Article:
Family Matters: The Barcellos Keep Up the Championship Pace

Arizona Sports News online

By Cuyler Meade

Since 2011, there’s been only one year where there wasn’t at least one state champion living in the Barcello house.

From the oldest sister, Julia, who won three championships with Seton Catholic and now plays at Colgate, to brother Alex, who’s got two titles already and is hungry for his third this coming season, to younger sister Sarah, who won her first this month with Seton Catholic, the Barcellos have dominated upper-division high school basketball this decade.

With Sarah having just completed her sophomore season and a youngest sister still in seventh grade, that domination might continue for years to come.

Today, there’s only one champ in the house, and it’s Sarah.

“It’s amazing,” Sarah told “It’s hard to describe because I’ve never felt it before, but it’s great to see that all the hard work has finally paid off.”

Alex’s Corona del Sol team was upset early despite entering the tournament as the top seed. This year the roles were reversed, and he had to watch his sister win.

“(It was) bittersweet,” Alex said. “I was happy for her but it was really hard on me because I wished that I could’ve been playing in that game at 8:00.”

So how does a reigning champ treat a disappointed older brother who’s never lost before?

“Yes I have given him a hard time before,” Sarah admits, laughing. “I’ll just say ‘sorry who won this year?’ It’s very competitive.”

Alex said he can relate to a member of another “first family” of their sport: Eli Manning. He said his reaction to Sarah’s championship, mixed with enormous pride for his sister, was much like Eli’s at this year’s Super Bowl as he watched his brother Peyton win.

“It was hard on me just because, being in the Corona del Sol basketball program we aren’t used to losing,” Alex said. “But I’m really proud of my sister and what she accomplished.”

Alex has one more year left to follow in older sister Julia’s footsteps and capture three titles in a high school career. And just like Alex, Julia lost her junior season.

“She came back with a vengeance her senior year,” said father Edward Barcello. “And Alex I think is just like that, where he wants to do everything possible to come back and win one his senior year and go out on top like Julia did.”

Edward, set apart from the sibling rivalry, was able to enjoy Sarah’s championship with more of a fullness of joy.

“We were very happy for Sarah,” Edward said. “Last year, this whole role was reversed where Alex won last year and then Sarah lost in the state title game. And it was devastating for her because she had seen her two siblings win, and win often, and she wanted it so bad. And for her to go through that and the roles are reversed, where she got to experience it and get a championship, but then Alex obviously for the first time experienced losing and not getting that.”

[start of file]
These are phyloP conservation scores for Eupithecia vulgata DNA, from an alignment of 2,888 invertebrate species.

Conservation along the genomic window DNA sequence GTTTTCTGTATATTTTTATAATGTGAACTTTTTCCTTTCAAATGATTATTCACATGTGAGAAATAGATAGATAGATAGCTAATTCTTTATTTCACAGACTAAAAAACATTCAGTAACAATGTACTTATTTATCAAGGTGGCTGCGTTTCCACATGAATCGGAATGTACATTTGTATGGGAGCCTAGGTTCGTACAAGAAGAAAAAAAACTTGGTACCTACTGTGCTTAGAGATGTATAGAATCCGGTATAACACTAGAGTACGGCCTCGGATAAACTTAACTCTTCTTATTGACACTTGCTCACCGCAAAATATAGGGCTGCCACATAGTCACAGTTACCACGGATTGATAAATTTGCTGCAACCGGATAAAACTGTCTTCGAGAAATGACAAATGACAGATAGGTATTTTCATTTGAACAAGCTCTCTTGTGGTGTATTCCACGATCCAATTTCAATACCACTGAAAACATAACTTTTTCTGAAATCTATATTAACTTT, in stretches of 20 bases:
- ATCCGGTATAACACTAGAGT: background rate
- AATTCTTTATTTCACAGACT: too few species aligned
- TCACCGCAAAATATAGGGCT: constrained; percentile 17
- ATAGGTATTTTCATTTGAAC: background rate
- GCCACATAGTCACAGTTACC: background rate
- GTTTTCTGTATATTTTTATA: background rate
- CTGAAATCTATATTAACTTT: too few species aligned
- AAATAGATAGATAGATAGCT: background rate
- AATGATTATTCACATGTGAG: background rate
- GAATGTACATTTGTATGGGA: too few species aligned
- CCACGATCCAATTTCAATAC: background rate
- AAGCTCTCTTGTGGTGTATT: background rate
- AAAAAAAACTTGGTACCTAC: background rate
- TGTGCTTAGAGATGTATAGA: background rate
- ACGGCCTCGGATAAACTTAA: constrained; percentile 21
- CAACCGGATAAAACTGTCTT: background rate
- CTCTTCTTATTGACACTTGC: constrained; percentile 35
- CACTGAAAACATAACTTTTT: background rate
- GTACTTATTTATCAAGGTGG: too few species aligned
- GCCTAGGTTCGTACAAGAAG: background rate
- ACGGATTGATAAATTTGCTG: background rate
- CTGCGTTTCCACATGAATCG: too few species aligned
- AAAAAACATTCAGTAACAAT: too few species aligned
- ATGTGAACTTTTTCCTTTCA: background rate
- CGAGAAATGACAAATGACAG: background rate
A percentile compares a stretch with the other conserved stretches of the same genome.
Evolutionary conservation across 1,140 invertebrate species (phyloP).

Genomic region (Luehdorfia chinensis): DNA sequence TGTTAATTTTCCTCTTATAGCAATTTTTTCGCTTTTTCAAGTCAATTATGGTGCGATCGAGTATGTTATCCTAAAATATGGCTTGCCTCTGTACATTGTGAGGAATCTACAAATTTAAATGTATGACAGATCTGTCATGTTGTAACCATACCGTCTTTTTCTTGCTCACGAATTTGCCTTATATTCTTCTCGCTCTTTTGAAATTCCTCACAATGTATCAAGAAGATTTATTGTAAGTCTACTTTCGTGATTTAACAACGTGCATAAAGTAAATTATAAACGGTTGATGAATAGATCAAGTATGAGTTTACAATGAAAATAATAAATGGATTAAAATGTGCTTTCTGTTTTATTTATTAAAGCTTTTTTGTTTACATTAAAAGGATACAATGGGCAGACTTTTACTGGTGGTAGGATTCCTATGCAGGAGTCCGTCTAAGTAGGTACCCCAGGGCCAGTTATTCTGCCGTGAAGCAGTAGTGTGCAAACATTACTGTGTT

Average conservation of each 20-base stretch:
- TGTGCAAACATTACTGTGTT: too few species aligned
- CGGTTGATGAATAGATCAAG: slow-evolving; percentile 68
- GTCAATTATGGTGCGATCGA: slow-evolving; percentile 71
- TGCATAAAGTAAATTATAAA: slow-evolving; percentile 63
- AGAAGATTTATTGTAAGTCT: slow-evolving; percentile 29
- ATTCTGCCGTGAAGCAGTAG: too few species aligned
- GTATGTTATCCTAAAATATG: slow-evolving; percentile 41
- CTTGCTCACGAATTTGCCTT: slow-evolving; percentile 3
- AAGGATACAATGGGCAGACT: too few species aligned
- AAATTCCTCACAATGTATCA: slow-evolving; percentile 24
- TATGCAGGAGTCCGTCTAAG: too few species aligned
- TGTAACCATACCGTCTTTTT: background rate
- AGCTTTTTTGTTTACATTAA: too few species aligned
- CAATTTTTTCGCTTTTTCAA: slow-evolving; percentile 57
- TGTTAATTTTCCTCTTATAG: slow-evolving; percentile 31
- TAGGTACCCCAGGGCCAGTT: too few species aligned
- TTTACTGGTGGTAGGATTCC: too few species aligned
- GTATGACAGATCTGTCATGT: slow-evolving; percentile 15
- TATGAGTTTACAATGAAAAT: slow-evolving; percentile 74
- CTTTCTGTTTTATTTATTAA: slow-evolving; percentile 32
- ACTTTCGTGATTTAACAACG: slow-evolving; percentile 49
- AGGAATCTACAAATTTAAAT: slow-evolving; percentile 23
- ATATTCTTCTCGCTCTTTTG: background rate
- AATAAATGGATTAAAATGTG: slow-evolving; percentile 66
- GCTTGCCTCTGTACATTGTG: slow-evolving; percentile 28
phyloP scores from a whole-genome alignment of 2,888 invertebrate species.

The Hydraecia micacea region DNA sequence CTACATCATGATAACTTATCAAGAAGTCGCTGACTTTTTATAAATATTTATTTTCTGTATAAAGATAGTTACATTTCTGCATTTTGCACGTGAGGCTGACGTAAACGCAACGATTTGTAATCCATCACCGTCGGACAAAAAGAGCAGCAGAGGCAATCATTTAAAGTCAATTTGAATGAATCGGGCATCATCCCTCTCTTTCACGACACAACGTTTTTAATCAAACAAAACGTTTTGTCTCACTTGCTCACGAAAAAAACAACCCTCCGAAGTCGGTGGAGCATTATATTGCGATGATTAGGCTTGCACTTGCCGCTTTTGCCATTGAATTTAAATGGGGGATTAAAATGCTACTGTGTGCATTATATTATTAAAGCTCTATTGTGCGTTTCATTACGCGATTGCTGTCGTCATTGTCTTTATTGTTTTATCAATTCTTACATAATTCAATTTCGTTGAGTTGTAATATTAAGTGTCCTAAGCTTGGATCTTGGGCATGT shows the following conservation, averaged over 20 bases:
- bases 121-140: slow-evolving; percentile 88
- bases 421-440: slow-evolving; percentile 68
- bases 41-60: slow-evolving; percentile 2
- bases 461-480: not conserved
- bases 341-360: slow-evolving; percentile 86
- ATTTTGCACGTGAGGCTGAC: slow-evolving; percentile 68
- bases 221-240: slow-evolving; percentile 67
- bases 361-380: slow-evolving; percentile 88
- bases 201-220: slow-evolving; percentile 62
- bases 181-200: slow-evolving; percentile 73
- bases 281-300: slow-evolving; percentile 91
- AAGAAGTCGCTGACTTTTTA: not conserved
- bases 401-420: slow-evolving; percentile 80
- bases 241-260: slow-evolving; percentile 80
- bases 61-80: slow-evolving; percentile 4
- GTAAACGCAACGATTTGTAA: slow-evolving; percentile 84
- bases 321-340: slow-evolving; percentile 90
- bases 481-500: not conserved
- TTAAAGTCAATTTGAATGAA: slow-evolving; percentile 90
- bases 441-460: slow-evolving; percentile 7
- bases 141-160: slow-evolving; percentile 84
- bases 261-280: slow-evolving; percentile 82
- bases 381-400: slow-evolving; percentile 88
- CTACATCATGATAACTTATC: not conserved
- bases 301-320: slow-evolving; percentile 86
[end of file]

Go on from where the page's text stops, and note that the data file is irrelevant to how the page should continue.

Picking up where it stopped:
Alex, of course, has plenty going for him. Besides the chance to overcome his first season without a title before leaving school, he’s got an incredible future ahead of him after that season ends.

Recruited by 10 of 12 Pac-12 schools (per, as well as programs nationwide including the likes of Notre Dame, Oklahoma and Virginia, the standout point guard will have the chance to continue his career at the highest level available.

But coming in right behind him, unsurprisingly, is Sarah, whose own recruitment has begun heating up in the last year. Edward reports she’s got interest from big nearby schools like Arizona State and Oregon State, but also from top academic institutions like Princeton and Yale.

“I want to play at the highest level possible,” Sarah said. “I love the competition and I have a huge love for the game.”

Edward manages the recruiting for his children, especially during the season, so they can focus on what he terms higher priorities.

“Sometimes it can be overwhelming for my children so I kind of step in and try to help,” Edward said. “Like with my son who’s being recruited by a couple dozen schools, and now my daughter is being recruited by a lot of schools all of a sudden, after this year, she’s kind of got on everybody’s radar. So I help them with that part of it. Especially during their high school season I want to do as much as I can for them and talking to the coaches and handling all that, and then every now and then they’ll say hello, but I try to tell them they’re focused and they want to do as best they can.”

But that’s the future. For now, Sarah and Alex both said they have work to do. It’s a long offseason, but it’s a chance for both star players to improve their games even more.

Alex, who’ll be playing with the Oakland Soldiers of the EYBL this Summer, said he tries to do as much as he can to help his little sisters get better.

“I try to just to keep them tough,” Alex said. “I know boys and girls is a lot different game-style, but I know if they can be tough they’ll be the best girls basketball player on the court, and that’s what I want them to be. I want their dreams to come true.”